The Philadelphia Flyers have not had their 2013 season go quite as planned. After earning 103 points last season and getting a big opening round win over their rival Penguins, expectations were high for a team that had some very serious questions about certain parts of the team. While the Flyers certainly attempted to address those issues, especially with the Shea Weber offer sheet, perhaps expecting more from the Philly hockey team this season was a bit too much to ask.
At the center of this is goaltender Ilya Bryzgalov, the prize free agent landed by Philly in 2011 that supposedly solved their goaltender woes. Sergei Bobrovsky and Michael Leighton were sent packing and Bryzgalov was expected to shoulder much of the workload similar to his years in Phoenix, where he was considered one of the best goalies in the NHL.
Perhaps it was the coaching. Perhaps it was the defense. Perhaps it's just the natural decline of a goaltender as his career has worn on.
Whatever the case, Bryzgalov is in the midst of his worst season in the NHL and the Flyers are now looking at missing the postseason for the first time since 2005. Bryzgalov's contract is seen as a likely hindrance to the re-tooling the Flyers desperately need and with teams having a couple of amnesty buyouts at their disposal, the disappointing numbers and results of his time in Philly could be coming to a close.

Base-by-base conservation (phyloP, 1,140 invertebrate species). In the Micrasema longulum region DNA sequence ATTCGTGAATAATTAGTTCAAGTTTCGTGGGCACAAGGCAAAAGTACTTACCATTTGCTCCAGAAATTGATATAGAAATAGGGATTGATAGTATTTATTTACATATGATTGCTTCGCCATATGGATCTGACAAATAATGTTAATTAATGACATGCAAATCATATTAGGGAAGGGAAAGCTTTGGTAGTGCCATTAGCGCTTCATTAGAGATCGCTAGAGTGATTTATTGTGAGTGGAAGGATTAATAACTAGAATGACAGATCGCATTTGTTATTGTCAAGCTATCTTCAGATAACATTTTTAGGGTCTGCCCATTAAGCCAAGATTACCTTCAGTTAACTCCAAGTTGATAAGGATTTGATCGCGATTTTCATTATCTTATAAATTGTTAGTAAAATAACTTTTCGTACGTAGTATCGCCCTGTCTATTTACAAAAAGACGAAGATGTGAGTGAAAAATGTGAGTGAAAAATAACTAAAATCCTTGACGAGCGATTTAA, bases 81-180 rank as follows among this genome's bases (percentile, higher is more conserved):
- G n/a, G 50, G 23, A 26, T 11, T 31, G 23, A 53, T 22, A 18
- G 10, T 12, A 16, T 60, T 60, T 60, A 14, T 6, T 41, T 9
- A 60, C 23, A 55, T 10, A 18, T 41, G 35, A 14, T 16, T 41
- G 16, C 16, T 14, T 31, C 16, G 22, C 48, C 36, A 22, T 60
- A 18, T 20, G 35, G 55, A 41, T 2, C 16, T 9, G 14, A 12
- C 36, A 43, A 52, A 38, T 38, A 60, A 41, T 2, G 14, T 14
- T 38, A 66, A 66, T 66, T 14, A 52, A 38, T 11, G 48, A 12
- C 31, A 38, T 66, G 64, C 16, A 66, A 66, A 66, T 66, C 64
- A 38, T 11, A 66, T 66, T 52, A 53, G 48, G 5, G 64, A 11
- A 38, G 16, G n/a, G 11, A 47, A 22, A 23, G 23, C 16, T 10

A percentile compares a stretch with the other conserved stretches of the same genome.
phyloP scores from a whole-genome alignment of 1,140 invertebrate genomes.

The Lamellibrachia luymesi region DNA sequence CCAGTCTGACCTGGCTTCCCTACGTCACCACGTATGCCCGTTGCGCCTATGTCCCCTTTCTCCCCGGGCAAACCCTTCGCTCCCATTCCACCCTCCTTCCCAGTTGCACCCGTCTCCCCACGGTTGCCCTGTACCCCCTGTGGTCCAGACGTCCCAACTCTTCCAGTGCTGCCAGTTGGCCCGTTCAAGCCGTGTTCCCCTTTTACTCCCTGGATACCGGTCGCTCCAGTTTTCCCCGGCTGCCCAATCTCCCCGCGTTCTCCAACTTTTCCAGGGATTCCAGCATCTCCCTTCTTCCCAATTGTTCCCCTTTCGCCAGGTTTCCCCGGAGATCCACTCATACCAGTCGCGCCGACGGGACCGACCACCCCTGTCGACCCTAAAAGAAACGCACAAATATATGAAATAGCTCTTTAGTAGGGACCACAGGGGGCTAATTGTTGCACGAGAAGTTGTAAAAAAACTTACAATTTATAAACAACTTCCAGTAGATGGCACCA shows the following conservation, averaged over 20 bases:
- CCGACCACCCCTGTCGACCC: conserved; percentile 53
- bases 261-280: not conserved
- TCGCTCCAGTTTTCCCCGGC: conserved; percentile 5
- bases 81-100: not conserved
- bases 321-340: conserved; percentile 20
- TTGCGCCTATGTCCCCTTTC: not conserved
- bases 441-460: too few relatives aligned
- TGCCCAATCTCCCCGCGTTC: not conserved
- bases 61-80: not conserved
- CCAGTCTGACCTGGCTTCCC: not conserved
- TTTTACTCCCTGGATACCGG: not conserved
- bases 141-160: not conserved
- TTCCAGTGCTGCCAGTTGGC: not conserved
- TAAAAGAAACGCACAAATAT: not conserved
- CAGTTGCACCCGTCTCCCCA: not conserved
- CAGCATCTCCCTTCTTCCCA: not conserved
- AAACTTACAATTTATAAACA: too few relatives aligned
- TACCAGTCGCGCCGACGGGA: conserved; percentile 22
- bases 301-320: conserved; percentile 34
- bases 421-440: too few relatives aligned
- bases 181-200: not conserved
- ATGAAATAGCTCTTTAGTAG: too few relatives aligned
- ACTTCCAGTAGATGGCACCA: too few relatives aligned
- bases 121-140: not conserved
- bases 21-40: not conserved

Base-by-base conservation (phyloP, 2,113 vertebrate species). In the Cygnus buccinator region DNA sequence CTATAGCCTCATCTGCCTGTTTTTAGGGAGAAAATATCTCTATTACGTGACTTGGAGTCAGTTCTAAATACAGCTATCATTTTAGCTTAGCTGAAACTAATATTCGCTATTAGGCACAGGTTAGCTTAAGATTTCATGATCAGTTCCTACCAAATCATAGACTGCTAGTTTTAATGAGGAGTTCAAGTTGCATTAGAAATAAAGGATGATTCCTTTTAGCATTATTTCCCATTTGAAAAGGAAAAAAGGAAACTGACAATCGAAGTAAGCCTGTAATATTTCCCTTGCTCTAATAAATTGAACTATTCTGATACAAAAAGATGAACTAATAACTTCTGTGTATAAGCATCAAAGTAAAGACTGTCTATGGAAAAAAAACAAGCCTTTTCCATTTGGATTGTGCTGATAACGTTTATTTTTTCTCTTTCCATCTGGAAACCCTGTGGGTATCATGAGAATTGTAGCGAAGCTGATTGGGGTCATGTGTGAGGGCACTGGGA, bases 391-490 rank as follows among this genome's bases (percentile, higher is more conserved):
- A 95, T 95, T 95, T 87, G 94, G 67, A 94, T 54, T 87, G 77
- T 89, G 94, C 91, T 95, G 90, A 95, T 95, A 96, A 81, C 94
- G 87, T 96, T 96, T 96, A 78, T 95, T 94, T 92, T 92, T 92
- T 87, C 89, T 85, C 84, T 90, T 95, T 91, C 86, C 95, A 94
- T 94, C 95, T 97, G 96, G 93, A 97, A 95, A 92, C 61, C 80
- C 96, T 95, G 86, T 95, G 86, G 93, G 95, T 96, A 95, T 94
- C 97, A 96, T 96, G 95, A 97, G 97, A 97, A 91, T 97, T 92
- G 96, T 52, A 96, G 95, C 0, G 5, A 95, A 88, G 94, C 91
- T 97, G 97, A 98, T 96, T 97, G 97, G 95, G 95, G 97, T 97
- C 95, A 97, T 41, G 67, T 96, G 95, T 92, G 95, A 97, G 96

Don't expect Bryzgalov to pay much attention to that possible future, however. Talking to the Courier Post on Tuesday, Bryzgalov stated he doesn't care about a possible buyout this summer.
"You know, I have no control in this," he said. "I can't read the people's mind. I can't project things what they're thinking, that's why I'm not worried about things I can't control. I maybe want one thing and they want a different thing."
Bryzgalov has a career-low .896 save percentage that is likely affected by the sub-par defensive game by the Flyers this season. While the outspoken goaltender is more than willing to opine on anything related to the space program, he wasn't willing to step in and call out his teammates like another veteran goaltender had the night before.
"We're 10 games away from the end of the regular season and I don't want to make any comments on better or worse," he said. "We're kind of in the middle of a fight for a playoff spot and I think it's the wrong time to make some statements about how you play, how team play, how everything is going."
The Russian goaltender likely needed a game off after starting 95 percent of the Flyers games this season, and while it's tough to lay the blame for his own struggles elsewhere -- it's clear at this point that the struggles in Philadelphia are team-related and can't be pinned to just one player. That said, the Flyers will need to find some way to get space under a lowering salary cap and Bryzgalov could be the victim.